• rate this
    +12

    Comment number 209.

    I haven't smoked in years, but most of my mates who still smoke, and there are a few of them, use imported hand rolling tobacco where no import duty is paid. Even the girls I know smoke roll ups. I don't doubt smoking is in decline, but a lot of smokers will never show up in the official statistics because they don't smoke "official" fags. That has to skew the statistics surely?

  • rate this
    +3

    Comment number 208.

    I stopped smoking 27 years ago. If someone wants to smoke, let them however I reserve the right to ask them not to do it next to me.
    I am an alcoholic in recovery (3½ years) and again I have no problem with others drinking however I would ask those that do to be absolutely honest and just for once give a straight answer to a straight question. If you can't do that - you have a problem.

  • rate this
    +8

    Comment number 207.

    204.Pricklyghost
    ... the only people I'd purposly try to upset by smoking & blowing it at them is an interfering dogooder trying to get me to stop! At mid 50's I don't need a nanny thanks!
    //
    Cigars or a pipe (support your local pipe club!) are so much more effective in this issue.

  • rate this
    +5

    Comment number 206.

    Had my last ciggie, Feb 17th, 1989, day before my 40th birthday - one of the best things I have ever done. It had many false starts/"one won't hurt"s but eventually I did it.

    If I can do it ANYBODY can So, if you are a smoker, stop now, you won't regret it.

  • rate this
    +2

    Comment number 205.

    Smoking has halved and now everybody is obese. Progress?

  • rate this
    +11

    Comment number 204.

    I fully agree that smoking is a horrible habit even though I do smoke a little myself, I am always mindful of others who don't though & don't smoke around them out of respect, therefore I think my smoking is entirely my business, the only people I'd purposly try to upset by smoking & blowing it at them is an interfering dogooder trying to get me to stop! At mid 50's I don't need a nanny thanks!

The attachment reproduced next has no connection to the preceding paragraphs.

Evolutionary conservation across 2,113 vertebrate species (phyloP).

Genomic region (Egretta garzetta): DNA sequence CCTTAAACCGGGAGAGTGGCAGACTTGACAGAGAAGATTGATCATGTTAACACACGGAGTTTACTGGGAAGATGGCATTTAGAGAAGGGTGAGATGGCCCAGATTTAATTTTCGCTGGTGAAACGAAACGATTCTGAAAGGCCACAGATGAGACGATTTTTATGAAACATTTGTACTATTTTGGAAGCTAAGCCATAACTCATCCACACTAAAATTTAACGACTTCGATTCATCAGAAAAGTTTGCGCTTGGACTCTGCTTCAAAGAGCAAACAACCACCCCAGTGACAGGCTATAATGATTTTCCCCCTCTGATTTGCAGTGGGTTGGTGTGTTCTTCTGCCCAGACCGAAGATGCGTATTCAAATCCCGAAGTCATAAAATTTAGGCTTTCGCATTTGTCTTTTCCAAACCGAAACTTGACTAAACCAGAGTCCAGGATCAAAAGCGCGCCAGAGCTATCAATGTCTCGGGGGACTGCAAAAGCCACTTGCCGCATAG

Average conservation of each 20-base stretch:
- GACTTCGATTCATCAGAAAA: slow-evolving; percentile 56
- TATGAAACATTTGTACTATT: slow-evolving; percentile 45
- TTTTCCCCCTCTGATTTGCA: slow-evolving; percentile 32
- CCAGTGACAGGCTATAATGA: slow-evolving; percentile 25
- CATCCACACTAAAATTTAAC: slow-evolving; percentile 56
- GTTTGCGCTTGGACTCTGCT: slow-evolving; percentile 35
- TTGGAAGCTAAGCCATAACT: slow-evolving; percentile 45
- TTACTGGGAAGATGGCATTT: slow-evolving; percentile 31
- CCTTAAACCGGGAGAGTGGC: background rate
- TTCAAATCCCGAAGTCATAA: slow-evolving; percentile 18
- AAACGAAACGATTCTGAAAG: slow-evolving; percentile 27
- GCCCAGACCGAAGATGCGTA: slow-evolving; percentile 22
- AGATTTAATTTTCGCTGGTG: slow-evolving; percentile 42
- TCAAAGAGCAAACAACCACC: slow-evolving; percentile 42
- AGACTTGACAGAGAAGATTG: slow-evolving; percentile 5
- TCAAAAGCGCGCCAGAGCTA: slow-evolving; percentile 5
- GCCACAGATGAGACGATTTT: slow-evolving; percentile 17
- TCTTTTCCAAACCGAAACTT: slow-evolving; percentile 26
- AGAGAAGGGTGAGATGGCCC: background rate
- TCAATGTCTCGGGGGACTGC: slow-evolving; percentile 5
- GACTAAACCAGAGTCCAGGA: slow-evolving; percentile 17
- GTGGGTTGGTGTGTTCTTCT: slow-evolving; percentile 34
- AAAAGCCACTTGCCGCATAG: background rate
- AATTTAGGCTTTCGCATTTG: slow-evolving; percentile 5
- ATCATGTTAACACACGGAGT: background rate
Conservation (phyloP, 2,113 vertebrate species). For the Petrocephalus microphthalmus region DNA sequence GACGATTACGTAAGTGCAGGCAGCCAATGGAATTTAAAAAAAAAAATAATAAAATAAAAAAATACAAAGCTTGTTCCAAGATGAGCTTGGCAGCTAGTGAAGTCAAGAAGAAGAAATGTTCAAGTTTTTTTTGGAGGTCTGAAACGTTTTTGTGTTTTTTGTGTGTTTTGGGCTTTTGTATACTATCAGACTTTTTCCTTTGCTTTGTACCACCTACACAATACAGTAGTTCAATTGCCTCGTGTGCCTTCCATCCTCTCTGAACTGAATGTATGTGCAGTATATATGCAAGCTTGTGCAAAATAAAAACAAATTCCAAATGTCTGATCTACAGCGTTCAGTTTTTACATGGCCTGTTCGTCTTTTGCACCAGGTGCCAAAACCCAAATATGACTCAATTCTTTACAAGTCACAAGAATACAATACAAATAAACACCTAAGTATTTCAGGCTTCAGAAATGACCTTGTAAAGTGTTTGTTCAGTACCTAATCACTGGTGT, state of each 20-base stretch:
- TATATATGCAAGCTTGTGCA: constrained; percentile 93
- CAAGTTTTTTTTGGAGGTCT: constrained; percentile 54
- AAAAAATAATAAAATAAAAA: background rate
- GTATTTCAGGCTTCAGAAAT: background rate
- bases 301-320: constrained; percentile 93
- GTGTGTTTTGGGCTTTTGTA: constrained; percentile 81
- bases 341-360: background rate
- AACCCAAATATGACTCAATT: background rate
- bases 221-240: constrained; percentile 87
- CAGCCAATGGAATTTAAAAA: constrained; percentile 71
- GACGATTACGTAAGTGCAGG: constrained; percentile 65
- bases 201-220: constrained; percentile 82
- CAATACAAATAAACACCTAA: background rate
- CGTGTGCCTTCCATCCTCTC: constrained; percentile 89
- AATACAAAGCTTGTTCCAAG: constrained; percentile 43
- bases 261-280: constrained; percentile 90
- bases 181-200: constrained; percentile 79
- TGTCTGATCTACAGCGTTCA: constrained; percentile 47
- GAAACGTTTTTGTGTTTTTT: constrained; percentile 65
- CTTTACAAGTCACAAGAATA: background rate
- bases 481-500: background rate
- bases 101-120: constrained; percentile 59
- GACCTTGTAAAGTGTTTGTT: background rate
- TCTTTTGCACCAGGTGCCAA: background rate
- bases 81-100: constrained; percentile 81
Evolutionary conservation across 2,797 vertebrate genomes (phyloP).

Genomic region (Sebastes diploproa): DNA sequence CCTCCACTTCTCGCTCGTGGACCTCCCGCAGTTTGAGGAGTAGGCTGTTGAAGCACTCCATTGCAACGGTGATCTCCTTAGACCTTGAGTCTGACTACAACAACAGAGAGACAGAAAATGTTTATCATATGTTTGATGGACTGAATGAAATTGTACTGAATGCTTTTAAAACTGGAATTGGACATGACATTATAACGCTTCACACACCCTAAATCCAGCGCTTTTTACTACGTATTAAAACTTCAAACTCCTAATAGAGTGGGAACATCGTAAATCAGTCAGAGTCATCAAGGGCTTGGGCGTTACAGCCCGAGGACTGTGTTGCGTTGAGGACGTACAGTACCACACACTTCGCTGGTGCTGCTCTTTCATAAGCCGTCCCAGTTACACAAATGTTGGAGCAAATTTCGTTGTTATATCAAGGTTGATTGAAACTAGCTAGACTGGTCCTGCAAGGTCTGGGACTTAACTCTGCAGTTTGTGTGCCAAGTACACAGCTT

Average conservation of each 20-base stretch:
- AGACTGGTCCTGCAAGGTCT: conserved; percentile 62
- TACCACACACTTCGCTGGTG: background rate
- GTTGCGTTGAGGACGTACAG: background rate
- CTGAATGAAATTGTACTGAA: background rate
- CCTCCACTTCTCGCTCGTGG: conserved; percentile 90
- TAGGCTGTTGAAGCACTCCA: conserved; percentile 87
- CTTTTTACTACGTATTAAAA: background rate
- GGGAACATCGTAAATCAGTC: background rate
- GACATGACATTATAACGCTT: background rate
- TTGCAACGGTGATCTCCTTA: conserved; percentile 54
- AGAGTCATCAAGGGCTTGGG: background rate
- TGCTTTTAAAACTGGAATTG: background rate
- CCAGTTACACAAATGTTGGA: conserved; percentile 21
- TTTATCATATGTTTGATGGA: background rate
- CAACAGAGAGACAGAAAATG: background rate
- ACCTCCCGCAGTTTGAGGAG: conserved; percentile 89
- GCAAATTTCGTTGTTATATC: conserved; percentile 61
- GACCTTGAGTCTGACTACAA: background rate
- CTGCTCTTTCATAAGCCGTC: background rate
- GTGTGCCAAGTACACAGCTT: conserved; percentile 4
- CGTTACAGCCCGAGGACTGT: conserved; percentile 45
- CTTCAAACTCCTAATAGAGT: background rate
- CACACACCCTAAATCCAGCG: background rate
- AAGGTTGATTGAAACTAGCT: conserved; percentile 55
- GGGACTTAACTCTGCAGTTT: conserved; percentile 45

• rate this
    +2

    Comment number 203.

    180SaintMarysSaint
    I quit smoking 6 years ago, and have never been so ill in my life since, Chronic IBS, which is so painful I fall into despair when my GP...
    ===
    Sorry to hear that. Know a similar case of a guy who packed up after 40 yrs and in less than a month suffered no end of colds and flu. Died less than a year later! Twas the packing up that killed him, nowt to do with the 40yrs smoking.

  • rate this
    +1

    Comment number 202.

    And we wonder why we have a pensions crisis.

  • rate this
    +5

    Comment number 201.

    Gave up the dreaded weed in January after finally realising that the health issues were catching up with me and that my partner and I were spending a shocking £50 a week on cigs. Haven't touched one since and neither has my partner, in fact we have both found it to be a lot easier than we were banking on. It's so nice to live in a house with unpolluted air.

  • rate this
    0

    Comment number 200.

    You cannot tax a problem away. Education is the best weapon but that won't make money for the coffers

  • rate this
    +5

    Comment number 199.

    More nudge theory being put into practice by the BBC . . .

  • rate this
    +3

    Comment number 198.

    Married people are less likely to smoke than singles? What sort of statement is that? I leave you to draw your conclusions as to why

  • rate this
    +6

    Comment number 197.

    How exactly do they get these figures. I smoke but don't buy from UK retailers, I've not told any official body that I smoke, am I included in the smoking numbers. Being a bad lad I also drink, anyone asks me how much I'll tell them what they want to hear. Alcohol sales are up, yet fewer people are drinking at about the recommended levels. Only the ONS can believe these figures & financial ones

  • rate this
    +10

    Comment number 196.

    I saw the ONS rep on TV this morning.
    The dates of the stats were all over the place.
    Obviously they were choosing sets of years to prove either the best or worst case as they chose to emphasise (skew) the point.

  • rate this
    -8

    Comment number 195.

    Walking home through my town centre I'm always struck by how many people are standing outside shops, pubs and restaurants smoking but then I guess they can't do it inside anymore. Obviously a good thing but I do end up coughing most of the way home.

  • rate this
    0

    Comment number 194.

    157. jon wise

    'Drinking down, my a***!'

    As the survey said drinking alcohol '... is thought to be 40% higher now than it was 40 years ago' I don't think you can claim a particular insight ... or to have read the article, to be honest.